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View Full Version : Anyone add fireant treatment services to their lawn care repertoire?


Ijustwantausername
11-01-2011, 01:38 PM
I figure it can't be that hard to go and sprinkle some fire ant killer over the mound then be done. Unless of course they had hundreds. Am I wrong? And yes before I get yelled at I do have my license.

David Haggerty
11-01-2011, 05:42 PM
I do have my license.

I'm glad you put that in there. A lot of people think that because they can buy it at the hardware it's not regulated. If you do pest control on someone else's property...that's regulated by USDA

Other than that, If I had customers with fire ants, I'd insist they get fire ant control. Like I do with poison ivy. I won't work in dangerous conditions. People have no right to ask you to.

PlantscapeSolutions
11-01-2011, 07:34 PM
Forget the mounds that's a waste of time. One annual treatment that lasts 52 weeks is the money maker and it's an easy sell. Top Choice's patent has expired so you can now get generic Top Choice for about $90 a bag versus Bayer's MAP price of $162.50.

I do not expect retail prices to come down even thought the material cost had dropped by a bunch. Your cost is $3.60 per 1K and you should be charging at least $12-$16 per 1K. I have one property near my house that puts $800 in my pocket for two hours worth of work. Top Choice (or generic) should be the biggest money maker of all the applications you do. From the Carolinas over to CA fire ants are your money making little friends.

Ijustwantausername
11-02-2011, 10:07 AM
Forget the mounds that's a waste of time. One annual treatment that lasts 52 weeks is the money maker and it's an easy sell. Top Choice's patent has expired so you can now get generic Top Choice for about $90 a bag versus Bayer's MAP price of $162.50.

I do not expect retail prices to come down even thought the material cost had dropped by a bunch. Your cost is $3.60 per 1K and you should be charging at least $12-$16 per 1K. I have one property near my house that puts $800 in my pocket for two hours worth of work. Top Choice (or generic) should be the biggest money maker of all the applications you do. From the Carolinas over to CA fire ants are your money making little friends.

Wow, thanks for the great advice. Where do you buy the generic? So would a half acre lot be roughly $250/280 a treatment?

PlantscapeSolutions
11-02-2011, 04:17 PM
The generic is called Quali-Pro Fipronil. Any of your local commercial places for fert type stuff should have it. Fipronil is now a Restricted Use (RU) insecticide so you have to have an applicators license to get it.

Fipronil becoming RU this year was the reason I finally got off my azz and became a licensed applicator. I took three tests yesterday with a total of 250 questions. I'd been putting off taking the test for about five years even though I had already studied the material. When I found out Fipronil went RU it was going to cost me a couple of grand for about 1-2 days of lost work and profit.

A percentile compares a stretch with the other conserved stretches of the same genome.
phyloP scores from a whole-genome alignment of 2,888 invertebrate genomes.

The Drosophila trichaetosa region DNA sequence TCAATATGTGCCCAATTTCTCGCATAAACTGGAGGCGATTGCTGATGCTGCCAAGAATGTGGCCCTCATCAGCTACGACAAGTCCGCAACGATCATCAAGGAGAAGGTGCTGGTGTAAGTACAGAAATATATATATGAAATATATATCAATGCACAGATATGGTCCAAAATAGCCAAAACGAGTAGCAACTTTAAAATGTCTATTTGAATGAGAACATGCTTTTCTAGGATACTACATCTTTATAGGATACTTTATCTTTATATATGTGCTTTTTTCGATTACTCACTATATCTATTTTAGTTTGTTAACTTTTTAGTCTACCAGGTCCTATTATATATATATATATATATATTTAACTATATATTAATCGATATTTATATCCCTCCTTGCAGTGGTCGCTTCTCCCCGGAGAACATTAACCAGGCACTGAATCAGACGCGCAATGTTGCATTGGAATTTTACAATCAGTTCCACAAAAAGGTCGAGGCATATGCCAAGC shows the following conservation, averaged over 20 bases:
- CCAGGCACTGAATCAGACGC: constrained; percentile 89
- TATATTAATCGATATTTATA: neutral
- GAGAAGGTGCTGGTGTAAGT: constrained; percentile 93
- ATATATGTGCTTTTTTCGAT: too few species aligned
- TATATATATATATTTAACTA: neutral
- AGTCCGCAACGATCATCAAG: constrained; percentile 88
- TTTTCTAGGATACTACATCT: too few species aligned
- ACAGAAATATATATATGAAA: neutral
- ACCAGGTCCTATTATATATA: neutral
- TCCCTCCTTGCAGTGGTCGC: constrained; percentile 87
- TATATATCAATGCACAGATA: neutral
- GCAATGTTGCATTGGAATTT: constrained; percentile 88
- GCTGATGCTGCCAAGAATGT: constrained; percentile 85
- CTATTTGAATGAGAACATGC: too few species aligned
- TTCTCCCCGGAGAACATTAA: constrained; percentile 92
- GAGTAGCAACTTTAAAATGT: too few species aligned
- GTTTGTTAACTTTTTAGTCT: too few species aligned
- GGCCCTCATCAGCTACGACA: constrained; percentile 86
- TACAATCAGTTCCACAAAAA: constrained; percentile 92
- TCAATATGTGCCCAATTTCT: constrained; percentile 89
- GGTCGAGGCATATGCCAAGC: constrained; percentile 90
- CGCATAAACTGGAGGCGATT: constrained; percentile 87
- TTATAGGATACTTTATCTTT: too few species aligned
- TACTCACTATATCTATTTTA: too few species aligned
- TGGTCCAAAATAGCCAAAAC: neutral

Most guys probably don't realize it illegal to even squirt a little RoundUp on a customers property without a license. I would dare to say that over 95% of the guys using RoundUp, preemergent, and other easy to get pesticides are doing it without a license.

Ijustwantausername
11-02-2011, 04:24 PM
The generic is called Quali-Pro Fipronil. Any of your local commercial places for fert type stuff should have it. Fipronil is now a Restricted Use (RU) insecticide so you have to have an applicators license to get it.

Fipronil becoming RU this year was the reason I finally got off my azz and became a licensed applicator. I took three tests yesterday with a total of 250 questions. I'd been putting off taking the test for about five years even though I had already studied the material. When I found out Fipronil went RU it was going to cost me a couple of grand for about 1-2 days of lost work and profit.

Most guys probably don't realize it illegal to even squirt a little RoundUp on a customers property without a license. I would dare to say that over 95% of the guys using RoundUp, preemergent, and other easy to get pesticides are doing it without a license.

Oh yeah I believe it. I was one of the 95% until some of the bigger guys told me if I got caught it would be bad. It carries up to a $5000 fine here in NC based on the "discretion" of the guy ticketing you. I'll have to check on that though.

txgrassguy
11-03-2011, 02:56 PM
Most guys probably don't realize it illegal to even squirt a little RoundUp on a customers property without a license. I would dare to say that over 95% of the guys using RoundUp, preemergent, and other easy to get pesticides are doing it without a license.

Nope, not in Texas it isn't as long as the applicator is using over the counter non license required pesticide(s) and maintaining records in accordance with the TDA guidelines.